THE REASONING POWER OF CROWDS





It cannot absolutely be said that crowds do not reason and are

not to be influenced by reasoning.



However, the arguments they employ and those which are capable of

influencing them are, from a logical point of view, of such an

inferior kind that it is only by way of analogy that they can be

described as reasoning.



The inferior reasoning of crowds is based, just as is reasoning

of a high order, on the association of ideas, but between the

ideas associated by crowds there are only apparent bonds of

analogy or succession. The mode of reasoning of crowds resembles

that of the Esquimaux who, knowing from experience that ice, a

transparent body, melts in the mouth, concludes that glass, also

a transparent body, should also melt in the mouth; or that of the

savage who imagines that by eating the heart of a courageous foe

he acquires his bravery; or of the workman who, having been

exploited by one employer of labour, immediately concludes that

all employers exploit their men.



The characteristics of the reasoning of crowds are the

association of dissimilar things possessing a merely apparent

connection between each other, and the immediate generalisation

of particular cases. It is arguments of this kind that are

always presented to crowds by those who know how to manage them.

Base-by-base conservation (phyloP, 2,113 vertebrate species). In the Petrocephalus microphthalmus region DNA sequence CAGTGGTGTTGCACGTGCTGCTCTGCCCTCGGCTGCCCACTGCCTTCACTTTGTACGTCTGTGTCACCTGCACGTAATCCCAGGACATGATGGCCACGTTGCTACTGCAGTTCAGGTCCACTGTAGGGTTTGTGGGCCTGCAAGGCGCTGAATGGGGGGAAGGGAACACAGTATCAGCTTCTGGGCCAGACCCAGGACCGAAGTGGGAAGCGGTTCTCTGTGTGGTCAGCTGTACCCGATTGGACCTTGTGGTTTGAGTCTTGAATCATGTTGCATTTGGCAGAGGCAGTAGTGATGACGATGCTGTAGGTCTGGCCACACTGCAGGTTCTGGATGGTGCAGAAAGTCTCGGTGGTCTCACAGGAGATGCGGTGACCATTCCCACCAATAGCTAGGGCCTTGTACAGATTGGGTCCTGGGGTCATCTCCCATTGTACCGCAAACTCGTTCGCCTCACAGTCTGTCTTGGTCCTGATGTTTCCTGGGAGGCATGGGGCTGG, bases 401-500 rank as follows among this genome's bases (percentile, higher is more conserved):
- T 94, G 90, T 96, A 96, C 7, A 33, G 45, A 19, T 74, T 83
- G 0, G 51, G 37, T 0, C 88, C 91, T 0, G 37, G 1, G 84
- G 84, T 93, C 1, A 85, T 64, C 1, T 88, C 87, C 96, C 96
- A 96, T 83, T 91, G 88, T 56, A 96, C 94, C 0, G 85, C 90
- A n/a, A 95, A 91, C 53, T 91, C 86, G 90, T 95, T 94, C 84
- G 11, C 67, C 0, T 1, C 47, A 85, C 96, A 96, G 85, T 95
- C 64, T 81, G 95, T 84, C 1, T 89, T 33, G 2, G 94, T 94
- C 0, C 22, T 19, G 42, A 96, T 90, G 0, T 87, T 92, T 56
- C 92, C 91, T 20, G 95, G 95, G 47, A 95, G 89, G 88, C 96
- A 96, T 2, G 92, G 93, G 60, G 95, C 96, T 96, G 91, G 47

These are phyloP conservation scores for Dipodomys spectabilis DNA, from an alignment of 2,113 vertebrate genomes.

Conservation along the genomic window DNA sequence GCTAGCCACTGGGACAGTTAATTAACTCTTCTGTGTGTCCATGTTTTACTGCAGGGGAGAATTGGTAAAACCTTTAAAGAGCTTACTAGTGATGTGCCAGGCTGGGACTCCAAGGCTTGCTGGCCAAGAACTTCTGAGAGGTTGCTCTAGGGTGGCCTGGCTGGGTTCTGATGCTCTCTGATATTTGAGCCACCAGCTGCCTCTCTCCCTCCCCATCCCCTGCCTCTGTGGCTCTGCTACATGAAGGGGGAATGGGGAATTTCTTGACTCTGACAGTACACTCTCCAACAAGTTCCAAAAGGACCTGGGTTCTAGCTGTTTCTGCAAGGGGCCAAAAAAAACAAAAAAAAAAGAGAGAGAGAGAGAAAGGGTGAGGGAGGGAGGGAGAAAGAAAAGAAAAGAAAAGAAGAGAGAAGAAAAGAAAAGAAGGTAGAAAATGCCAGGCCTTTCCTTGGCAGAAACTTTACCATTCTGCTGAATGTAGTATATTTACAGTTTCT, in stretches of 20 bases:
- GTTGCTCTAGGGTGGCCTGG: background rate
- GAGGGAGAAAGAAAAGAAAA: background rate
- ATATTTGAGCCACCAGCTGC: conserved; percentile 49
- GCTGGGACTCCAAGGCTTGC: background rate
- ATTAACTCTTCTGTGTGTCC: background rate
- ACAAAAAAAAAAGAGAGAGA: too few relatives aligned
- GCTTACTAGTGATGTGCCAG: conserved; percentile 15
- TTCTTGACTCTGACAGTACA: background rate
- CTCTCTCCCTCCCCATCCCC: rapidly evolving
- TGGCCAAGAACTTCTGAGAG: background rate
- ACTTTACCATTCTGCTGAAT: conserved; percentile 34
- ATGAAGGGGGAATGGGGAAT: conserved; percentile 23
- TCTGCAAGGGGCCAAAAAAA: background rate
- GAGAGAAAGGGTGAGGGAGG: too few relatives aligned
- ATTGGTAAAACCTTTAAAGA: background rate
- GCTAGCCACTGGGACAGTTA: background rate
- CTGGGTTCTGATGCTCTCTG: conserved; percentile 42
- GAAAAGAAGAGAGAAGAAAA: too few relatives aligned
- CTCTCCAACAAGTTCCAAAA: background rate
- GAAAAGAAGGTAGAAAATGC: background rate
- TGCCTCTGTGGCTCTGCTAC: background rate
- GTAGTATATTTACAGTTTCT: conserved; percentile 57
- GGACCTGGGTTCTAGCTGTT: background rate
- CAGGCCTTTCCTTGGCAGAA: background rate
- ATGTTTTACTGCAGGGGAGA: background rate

They are the only arguments by which crowds are to be influenced.

A chain of logical argumentation is totally incomprehensible to

crowds, and for this reason it is permissible to say that they do

not reason or that they reason falsely and are not to be

influenced by reasoning. Astonishment is felt at times on

reading certain speeches at their weakness, and yet they had an

enormous influence on the crowds which listened to them, but it

is forgotten that they were intended to persuade collectivities

and not to be read by philosophers. An orator in intimate

communication with a crowd can evoke images by which it will be

seduced. If he is successful his object has been attained, and

twenty volumes of harangues--always the outcome of

reflection--are not worth the few phrases which appealed to the

brains it was required to convince.



It would be superfluous to add that the powerlessness of crowds

to reason aright prevents them displaying any trace of the

critical spirit, prevents them, that is, from being capable of

discerning truth from error, or of forming a precise judgment on

any matter. Judgments accepted by crowds are merely judgments

forced upon them and never judgments adopted after discussion.

In regard to this matter the individuals who do not rise above

the level of a crowd are numerous. The ease with which certain

opinions obtain general acceptance results more especially from

the impossibility experienced by the majority of men of forming

an opinion peculiar to themselves and based on reasoning of their

own.





THE MORALITY OF CROWDS. THE SUGGESTIBILITY AND CREDULITY OF CROWDS. facebooktwittergoogle_plusredditpinterestlinkedinmail

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